“Looking around,” observing life, and quiet contemplation. Doesn’t sound like much when you first think about it. But it is something that has seemingly disappeared from humanity in the developed world. And no one knows what the long-term effects might be.

And we feel that it’s a slippery slope.

The decline of real-world observation

We are the types of people who hardly want to use our phones when out and about. Are we so important that we need to be in constant contact from remote places? Or to check scores? Or to play a game? To see what others are saying about something?

We spend our time in tune with our environment. This includes simple observation.

Over time, you can sense changes as well as trends. It becomes quite obvious what is going on.

The decline of real-world observation

Tech plays a major role – possibly the sole reason

The main tech “platforms” out there have all been designed with multiple psychological hooks. All designed to prolong “engagement,” or the time and attention of the users. Which apparently earns money for others.

Tech has also reduced our attention spans. This has been proven. From 280-character word-bites to looking at thousands of curated images for 1/2 a second each – our collective attention spans have been steadily dwindling down. They have this internet slang-cronym (my word) nowadays called “TL;DR” which means “Too Long, Didn’t Read.”

It also means “you missed out on exercising your brain.”

The “Pavlov’s Dog” model is also in full effect. Notification sounds, as well as the dopamine-hits for positive feedback, and the constant “checking” to see what is new.

People cannot put their phones down. Even if it is the endless “news” cycle that folks somehow believe that there is some kind of importance of knowing what fake stories are being peddled by the men behind the curtains.

As always, there are some who benefit

While most people who are continually on their phones or tablets derive zero personal gain (other than perceived happiness), some people win.

Other than the owners of such companies who are vastly wealthy – other folks tap into the human weakness for big profits as well. It’s natural. Happens across the world – since the dawn of time.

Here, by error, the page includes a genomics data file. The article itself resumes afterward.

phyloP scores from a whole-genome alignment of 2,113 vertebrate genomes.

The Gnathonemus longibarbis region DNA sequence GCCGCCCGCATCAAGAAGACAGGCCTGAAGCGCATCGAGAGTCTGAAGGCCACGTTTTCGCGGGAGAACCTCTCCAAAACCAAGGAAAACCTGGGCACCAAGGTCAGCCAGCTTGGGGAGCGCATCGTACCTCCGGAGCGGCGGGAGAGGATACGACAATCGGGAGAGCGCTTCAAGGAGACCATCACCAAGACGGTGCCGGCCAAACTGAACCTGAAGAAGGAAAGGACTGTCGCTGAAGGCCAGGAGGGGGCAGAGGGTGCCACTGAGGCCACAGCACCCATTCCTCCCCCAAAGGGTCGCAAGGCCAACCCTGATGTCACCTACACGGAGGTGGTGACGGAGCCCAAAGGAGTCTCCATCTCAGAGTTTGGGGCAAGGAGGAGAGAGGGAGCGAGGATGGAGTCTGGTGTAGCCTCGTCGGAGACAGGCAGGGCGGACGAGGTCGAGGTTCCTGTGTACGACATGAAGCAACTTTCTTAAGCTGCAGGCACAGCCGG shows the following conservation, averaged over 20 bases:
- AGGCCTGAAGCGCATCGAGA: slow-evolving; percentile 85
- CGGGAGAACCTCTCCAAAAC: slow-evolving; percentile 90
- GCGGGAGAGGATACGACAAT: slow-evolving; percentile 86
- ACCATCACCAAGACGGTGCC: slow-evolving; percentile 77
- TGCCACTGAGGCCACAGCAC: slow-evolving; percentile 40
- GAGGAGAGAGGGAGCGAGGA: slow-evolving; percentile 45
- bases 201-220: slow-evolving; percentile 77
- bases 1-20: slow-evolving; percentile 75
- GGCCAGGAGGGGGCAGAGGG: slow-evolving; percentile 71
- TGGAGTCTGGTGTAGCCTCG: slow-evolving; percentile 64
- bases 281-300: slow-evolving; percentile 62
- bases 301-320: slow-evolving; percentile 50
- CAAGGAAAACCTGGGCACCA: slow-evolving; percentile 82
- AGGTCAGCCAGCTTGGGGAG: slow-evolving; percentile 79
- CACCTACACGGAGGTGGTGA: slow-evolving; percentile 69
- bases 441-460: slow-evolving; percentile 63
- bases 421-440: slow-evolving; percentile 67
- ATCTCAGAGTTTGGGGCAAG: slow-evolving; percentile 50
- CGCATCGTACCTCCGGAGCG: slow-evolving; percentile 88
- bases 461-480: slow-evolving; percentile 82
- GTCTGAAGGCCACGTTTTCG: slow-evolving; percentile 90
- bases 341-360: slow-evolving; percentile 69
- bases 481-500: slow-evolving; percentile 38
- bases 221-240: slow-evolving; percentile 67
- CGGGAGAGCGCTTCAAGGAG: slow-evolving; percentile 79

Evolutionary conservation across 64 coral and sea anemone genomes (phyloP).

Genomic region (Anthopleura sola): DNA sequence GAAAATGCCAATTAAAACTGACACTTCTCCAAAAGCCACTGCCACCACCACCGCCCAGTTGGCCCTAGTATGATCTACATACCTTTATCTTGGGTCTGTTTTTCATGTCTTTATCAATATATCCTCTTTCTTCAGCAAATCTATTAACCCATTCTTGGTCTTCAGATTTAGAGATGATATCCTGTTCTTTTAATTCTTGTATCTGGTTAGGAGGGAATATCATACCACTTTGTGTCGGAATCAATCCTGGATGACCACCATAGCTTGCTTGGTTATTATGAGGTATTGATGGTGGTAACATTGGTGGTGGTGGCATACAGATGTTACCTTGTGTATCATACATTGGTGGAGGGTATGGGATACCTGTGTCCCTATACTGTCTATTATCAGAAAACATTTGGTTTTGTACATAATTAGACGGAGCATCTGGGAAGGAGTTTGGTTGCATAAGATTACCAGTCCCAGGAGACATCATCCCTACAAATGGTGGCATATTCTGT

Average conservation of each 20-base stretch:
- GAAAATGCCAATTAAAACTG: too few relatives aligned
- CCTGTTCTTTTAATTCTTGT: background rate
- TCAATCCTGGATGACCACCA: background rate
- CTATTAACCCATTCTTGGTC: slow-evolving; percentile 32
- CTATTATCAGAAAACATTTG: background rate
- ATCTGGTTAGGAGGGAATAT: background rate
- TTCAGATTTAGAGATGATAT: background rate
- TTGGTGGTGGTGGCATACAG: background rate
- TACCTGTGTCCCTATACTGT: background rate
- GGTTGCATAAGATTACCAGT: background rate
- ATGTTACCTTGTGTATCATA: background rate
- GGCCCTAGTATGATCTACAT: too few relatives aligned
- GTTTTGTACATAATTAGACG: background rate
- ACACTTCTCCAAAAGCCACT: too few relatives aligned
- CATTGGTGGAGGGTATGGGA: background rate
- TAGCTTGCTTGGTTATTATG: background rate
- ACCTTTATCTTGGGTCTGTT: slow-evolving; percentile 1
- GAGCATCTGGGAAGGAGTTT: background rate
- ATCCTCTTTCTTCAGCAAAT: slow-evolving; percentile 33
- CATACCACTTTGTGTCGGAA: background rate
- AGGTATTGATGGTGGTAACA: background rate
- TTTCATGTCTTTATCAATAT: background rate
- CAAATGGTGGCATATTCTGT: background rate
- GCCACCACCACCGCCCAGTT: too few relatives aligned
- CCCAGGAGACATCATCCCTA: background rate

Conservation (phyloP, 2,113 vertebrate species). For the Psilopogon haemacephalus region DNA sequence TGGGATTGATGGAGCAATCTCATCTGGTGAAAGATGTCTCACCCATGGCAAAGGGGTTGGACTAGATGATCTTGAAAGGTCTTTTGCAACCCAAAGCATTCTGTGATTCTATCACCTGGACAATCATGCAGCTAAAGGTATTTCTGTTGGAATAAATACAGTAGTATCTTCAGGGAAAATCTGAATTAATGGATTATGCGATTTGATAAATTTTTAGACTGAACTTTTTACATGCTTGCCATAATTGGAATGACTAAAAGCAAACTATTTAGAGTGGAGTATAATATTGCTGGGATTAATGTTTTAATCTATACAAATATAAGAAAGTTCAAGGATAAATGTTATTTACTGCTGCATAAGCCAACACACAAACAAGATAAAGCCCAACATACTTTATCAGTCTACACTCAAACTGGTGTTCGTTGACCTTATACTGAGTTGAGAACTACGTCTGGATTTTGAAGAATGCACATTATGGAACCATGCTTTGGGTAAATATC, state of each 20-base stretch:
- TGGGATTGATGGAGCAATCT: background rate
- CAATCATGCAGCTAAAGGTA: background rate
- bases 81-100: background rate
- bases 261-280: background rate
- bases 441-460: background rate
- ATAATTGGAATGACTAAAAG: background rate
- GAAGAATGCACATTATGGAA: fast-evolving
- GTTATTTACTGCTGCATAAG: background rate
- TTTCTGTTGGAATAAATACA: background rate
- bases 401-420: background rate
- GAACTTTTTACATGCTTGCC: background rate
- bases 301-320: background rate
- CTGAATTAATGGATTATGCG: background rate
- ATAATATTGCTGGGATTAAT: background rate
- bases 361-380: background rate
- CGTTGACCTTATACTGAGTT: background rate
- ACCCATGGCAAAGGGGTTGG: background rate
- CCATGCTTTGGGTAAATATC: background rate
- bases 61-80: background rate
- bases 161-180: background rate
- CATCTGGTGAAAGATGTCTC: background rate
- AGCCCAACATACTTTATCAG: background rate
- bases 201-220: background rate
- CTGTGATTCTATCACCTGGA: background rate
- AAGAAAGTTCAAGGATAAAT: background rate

So some of those people on their phones are wheeling and dealing and quite possibly profiting handsomely.

There are always winners and losers in every situation. In this particular one – there are profoundly more losers.

The decline of real-world observation

It comes down to brainpower

We strongly believe in the preservation of the human brain. To never forget the mechanics behind thinking.

All this automation is taking that away from people.

By making everything “easy,” humans are becoming complacent, or even worse, reliant upon tech for mundane tasks. Or learning via trial and error.

Always having the right answers may be awesome for some people, but lost is the valuable lesson learned by making mistakes. Most folks cannot comprehend how important that is.

Complication and “TMI”

As people get used to ingesting information faster than ever or having more “friends” than previously possible – their time still gets used up.

Except now it happens at a breakneck pace.

It’s akin to eating too fast.

One bite of a 100 different foods in five minutes doesn’t give you time to appreciate the subtleties and texture. And can you remember each bite? Perhaps once. But over time – no way.

Something always gets lost. And those losses add up over time.

The decline of real-world observation

The Stoplight Check – most annoying

Next time you go out for a drive to run your errands. Turn your phone off or leave it home.

This is partly what inspired this article topic.

Each time you arrive at a stoplight – look at the cars next to yours.

Both the passengers and drivers have their heads down.

What is so important that this needs to be checked THE SECOND they stop? Often times I see them checking before they come to a complete stop.

Even worse is drivers who are “checking” their phones while driving a multi-thousand-pound motor vehicle at 60 miles per hour.

It’s not only rude and selfish – it puts the innocent lives of others in danger.

Darwin’s Law is capable of taking care of this – but not without victimizing others.

Counterpoint: Evolve or die?

It’s been said that everyone needs to embrace the new ways we live – or face “extinction.”

Part of that may be true for the time being, perhaps in the business world. You apparently lose an entire segment of the market if you’re not blasting your messages out in every communication arena.

And sure – it does make sense to keep your skill-levels up to date. Just in case.

However, when it comes to the way people communicate – we do not embrace the concept. We think it waters down the human mind, and makes you, well, less human. No gains are worth that. We’d rather have fewer friends and contacts in exchange for keeping our minds preserved.

Just think about who you’d want on your team if the power and “web” goes away. Those swiping skills will not be useful whatsoever.

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About the author


NJroute22 (site admin) is an avid traveler along NJ Route 22 (and almost all of central New Jersey!) Family man, pet lover, and property owner who has a natural curiosity for everything around.

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